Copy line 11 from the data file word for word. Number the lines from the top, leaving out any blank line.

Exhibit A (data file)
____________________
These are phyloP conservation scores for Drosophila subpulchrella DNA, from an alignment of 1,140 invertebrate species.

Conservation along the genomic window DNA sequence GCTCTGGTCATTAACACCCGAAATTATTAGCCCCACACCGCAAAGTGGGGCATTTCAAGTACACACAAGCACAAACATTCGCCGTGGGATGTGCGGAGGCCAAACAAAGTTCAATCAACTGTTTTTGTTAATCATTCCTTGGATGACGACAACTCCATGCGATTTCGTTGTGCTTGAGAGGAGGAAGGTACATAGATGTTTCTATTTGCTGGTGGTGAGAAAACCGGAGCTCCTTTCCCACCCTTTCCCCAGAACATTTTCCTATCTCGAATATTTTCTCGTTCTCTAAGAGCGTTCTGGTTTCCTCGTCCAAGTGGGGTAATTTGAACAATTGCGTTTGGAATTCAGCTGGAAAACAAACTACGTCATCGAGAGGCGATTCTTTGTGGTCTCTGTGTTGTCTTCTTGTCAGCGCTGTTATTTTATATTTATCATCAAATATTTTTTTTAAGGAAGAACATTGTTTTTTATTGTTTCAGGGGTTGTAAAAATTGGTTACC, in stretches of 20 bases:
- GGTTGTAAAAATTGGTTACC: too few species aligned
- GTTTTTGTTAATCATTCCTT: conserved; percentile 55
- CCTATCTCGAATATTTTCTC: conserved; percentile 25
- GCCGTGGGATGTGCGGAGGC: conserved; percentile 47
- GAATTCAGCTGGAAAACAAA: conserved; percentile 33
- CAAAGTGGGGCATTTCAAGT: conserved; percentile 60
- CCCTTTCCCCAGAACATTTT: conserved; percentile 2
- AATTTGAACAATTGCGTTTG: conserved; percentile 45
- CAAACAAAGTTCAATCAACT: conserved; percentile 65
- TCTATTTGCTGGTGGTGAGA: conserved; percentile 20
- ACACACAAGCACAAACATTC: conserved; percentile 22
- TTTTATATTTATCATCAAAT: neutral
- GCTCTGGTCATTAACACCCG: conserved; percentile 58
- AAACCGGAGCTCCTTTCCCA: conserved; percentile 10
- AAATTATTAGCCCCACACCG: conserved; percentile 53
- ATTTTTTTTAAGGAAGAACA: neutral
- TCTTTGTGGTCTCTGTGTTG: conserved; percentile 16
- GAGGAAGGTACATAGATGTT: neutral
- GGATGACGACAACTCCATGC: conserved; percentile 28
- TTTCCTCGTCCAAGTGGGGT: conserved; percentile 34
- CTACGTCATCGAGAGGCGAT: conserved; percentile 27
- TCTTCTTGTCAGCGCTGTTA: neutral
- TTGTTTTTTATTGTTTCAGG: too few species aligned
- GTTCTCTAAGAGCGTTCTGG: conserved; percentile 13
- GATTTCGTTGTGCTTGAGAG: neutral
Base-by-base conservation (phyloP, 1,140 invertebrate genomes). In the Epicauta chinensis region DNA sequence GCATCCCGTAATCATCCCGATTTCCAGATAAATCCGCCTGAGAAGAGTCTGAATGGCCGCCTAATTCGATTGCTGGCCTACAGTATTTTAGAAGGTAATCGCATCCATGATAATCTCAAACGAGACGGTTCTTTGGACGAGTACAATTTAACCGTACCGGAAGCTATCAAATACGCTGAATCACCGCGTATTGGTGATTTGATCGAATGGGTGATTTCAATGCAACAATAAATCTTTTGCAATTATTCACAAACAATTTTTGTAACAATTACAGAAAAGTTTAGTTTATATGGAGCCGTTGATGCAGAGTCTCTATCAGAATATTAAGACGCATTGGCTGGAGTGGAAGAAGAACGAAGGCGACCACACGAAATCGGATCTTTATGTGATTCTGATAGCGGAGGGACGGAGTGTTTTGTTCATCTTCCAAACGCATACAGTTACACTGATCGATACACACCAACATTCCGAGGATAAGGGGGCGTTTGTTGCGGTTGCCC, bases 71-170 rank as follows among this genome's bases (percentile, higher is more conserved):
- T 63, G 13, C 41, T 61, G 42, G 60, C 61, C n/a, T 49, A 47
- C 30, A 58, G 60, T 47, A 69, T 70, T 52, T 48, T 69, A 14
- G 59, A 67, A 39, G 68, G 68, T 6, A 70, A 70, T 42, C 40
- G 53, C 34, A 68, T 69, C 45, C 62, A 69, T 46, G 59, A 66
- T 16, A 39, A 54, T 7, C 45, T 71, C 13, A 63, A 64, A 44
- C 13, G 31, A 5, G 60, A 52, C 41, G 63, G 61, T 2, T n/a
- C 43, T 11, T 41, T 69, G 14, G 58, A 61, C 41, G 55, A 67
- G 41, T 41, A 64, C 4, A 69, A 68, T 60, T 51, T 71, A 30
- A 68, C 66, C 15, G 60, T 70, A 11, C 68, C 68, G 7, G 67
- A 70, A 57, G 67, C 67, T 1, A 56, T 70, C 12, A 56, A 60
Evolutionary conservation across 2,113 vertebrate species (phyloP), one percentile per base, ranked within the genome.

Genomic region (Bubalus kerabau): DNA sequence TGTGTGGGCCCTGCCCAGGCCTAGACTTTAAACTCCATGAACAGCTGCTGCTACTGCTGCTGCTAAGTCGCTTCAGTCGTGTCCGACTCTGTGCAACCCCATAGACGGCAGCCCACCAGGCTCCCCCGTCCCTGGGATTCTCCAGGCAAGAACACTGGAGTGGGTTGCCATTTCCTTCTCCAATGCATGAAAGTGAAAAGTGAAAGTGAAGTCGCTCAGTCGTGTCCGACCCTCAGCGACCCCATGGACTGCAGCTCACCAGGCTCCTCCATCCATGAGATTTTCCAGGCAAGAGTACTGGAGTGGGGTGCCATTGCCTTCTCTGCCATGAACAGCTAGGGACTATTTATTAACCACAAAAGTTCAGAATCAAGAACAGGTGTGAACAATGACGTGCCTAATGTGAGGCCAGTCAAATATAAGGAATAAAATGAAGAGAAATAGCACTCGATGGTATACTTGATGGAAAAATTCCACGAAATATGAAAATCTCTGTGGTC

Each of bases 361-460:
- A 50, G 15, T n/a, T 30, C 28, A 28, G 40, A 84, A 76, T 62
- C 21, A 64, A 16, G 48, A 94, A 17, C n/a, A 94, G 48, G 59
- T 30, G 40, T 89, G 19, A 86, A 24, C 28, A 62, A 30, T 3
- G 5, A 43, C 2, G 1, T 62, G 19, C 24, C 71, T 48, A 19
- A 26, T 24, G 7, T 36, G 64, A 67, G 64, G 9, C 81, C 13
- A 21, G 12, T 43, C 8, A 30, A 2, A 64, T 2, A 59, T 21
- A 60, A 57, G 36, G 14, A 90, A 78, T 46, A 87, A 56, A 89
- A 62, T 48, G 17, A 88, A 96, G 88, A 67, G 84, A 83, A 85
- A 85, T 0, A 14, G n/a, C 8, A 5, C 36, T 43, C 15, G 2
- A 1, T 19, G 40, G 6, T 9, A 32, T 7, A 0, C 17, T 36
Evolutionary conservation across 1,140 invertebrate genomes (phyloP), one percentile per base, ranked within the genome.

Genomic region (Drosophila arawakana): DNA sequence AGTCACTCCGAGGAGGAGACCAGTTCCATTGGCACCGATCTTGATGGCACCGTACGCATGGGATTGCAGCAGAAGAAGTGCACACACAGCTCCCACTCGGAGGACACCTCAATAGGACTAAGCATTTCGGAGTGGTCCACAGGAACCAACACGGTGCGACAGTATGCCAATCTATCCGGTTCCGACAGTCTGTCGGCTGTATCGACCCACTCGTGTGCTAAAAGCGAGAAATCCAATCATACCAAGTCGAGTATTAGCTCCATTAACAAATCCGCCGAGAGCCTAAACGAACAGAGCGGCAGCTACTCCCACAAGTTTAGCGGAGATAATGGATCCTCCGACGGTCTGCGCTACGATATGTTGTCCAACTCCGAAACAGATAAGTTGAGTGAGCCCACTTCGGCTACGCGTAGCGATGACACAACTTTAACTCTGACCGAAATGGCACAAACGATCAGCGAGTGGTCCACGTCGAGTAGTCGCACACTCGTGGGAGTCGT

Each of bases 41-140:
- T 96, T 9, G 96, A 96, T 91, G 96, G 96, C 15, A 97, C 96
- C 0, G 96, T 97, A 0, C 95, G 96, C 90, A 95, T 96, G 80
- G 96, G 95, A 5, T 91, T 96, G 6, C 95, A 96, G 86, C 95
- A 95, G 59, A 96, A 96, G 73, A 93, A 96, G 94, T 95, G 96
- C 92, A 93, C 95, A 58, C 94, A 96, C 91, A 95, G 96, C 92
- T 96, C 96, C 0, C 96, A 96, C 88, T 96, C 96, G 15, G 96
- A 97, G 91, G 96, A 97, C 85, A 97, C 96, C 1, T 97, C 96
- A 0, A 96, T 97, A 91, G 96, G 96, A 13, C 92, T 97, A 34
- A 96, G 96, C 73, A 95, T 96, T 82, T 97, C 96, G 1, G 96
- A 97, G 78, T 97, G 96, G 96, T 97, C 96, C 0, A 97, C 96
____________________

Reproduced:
- CAAACAAAGTTCAATCAACT: conserved; percentile 65